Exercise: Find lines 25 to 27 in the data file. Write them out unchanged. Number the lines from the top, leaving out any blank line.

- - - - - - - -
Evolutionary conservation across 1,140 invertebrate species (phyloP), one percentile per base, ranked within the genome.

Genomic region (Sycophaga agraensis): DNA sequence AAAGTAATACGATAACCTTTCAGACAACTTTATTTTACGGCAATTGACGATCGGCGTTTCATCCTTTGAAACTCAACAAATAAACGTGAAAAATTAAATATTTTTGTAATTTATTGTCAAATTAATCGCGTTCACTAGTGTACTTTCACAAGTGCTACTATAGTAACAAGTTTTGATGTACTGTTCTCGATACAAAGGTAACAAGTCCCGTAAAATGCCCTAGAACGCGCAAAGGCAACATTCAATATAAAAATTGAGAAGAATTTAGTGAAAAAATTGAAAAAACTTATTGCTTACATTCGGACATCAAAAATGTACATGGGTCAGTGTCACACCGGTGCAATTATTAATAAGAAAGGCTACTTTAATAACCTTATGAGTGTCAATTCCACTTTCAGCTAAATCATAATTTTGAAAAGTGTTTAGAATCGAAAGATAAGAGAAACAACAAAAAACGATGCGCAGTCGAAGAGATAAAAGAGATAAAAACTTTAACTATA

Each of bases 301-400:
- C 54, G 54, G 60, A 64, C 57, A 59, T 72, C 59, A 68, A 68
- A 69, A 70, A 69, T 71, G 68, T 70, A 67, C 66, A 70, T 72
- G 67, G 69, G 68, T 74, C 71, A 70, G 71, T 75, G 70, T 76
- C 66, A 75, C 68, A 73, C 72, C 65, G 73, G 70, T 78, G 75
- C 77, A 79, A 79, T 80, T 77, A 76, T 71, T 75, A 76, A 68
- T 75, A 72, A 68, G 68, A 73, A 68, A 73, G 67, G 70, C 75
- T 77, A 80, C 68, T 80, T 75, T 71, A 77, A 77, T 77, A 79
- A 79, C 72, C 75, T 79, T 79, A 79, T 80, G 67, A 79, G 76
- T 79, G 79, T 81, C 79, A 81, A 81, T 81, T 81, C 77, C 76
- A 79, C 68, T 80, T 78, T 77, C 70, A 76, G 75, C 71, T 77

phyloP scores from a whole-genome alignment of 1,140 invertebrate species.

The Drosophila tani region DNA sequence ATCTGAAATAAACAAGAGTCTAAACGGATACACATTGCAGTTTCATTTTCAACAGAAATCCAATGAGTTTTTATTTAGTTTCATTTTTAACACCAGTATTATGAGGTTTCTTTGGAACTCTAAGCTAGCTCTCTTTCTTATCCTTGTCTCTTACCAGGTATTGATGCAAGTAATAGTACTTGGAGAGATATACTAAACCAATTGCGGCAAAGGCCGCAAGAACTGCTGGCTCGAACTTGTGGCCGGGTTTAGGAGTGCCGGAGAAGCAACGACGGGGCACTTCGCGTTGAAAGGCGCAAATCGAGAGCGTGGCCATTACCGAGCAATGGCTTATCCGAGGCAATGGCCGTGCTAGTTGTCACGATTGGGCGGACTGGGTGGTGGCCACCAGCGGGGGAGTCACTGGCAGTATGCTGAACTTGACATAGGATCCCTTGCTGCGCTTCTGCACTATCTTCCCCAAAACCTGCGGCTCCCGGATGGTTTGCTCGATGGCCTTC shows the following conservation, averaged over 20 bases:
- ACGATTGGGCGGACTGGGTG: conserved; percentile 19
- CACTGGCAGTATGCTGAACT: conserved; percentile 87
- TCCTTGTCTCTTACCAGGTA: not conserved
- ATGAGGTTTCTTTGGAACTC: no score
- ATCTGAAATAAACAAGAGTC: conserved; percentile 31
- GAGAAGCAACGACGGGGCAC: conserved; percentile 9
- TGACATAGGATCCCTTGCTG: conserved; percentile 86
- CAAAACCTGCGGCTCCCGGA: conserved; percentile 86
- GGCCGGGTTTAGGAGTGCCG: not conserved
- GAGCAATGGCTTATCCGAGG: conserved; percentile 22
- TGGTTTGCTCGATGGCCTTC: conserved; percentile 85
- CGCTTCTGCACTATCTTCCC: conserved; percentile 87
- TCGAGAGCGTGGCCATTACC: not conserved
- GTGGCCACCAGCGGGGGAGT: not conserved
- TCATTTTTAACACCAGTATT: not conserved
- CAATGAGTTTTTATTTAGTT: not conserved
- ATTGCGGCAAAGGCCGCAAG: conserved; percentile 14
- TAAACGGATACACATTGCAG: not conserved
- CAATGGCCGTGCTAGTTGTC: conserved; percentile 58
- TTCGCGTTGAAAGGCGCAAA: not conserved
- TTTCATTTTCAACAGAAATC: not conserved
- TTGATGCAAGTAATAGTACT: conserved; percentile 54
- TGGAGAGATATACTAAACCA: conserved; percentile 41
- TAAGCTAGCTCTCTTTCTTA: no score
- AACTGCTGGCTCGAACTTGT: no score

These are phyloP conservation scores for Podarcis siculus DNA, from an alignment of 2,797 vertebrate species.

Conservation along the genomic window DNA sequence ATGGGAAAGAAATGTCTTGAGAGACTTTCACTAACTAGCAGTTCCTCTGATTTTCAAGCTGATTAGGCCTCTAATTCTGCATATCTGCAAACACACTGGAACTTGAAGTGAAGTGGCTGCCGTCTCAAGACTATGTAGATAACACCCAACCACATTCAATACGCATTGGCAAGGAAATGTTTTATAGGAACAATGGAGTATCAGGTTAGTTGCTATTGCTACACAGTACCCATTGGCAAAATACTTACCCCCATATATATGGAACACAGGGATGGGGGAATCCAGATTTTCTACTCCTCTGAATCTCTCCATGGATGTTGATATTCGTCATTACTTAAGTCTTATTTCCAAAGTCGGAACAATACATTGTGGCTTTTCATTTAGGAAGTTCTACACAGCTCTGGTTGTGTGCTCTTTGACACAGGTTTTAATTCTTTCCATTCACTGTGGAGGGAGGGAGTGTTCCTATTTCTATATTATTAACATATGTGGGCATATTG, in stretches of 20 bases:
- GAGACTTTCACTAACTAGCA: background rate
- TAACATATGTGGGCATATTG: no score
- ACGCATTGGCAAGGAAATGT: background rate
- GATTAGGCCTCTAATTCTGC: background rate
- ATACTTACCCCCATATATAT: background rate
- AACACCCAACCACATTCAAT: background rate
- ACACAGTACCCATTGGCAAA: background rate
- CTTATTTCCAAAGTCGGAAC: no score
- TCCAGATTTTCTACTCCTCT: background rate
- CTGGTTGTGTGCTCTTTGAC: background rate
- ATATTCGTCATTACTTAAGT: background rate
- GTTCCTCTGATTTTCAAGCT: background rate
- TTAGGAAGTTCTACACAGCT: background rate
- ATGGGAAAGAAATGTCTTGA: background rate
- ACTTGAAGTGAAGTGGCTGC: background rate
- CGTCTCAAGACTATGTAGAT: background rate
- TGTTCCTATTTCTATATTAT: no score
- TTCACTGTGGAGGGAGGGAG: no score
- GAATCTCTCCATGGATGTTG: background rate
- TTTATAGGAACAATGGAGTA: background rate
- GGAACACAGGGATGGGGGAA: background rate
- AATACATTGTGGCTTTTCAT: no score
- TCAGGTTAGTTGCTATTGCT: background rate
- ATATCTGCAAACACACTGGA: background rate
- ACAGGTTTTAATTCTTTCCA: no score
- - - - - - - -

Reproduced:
- GAGCAATGGCTTATCCGAGG: conserved; percentile 22
- TGGTTTGCTCGATGGCCTTC: conserved; percentile 85
- CGCTTCTGCACTATCTTCCC: conserved; percentile 87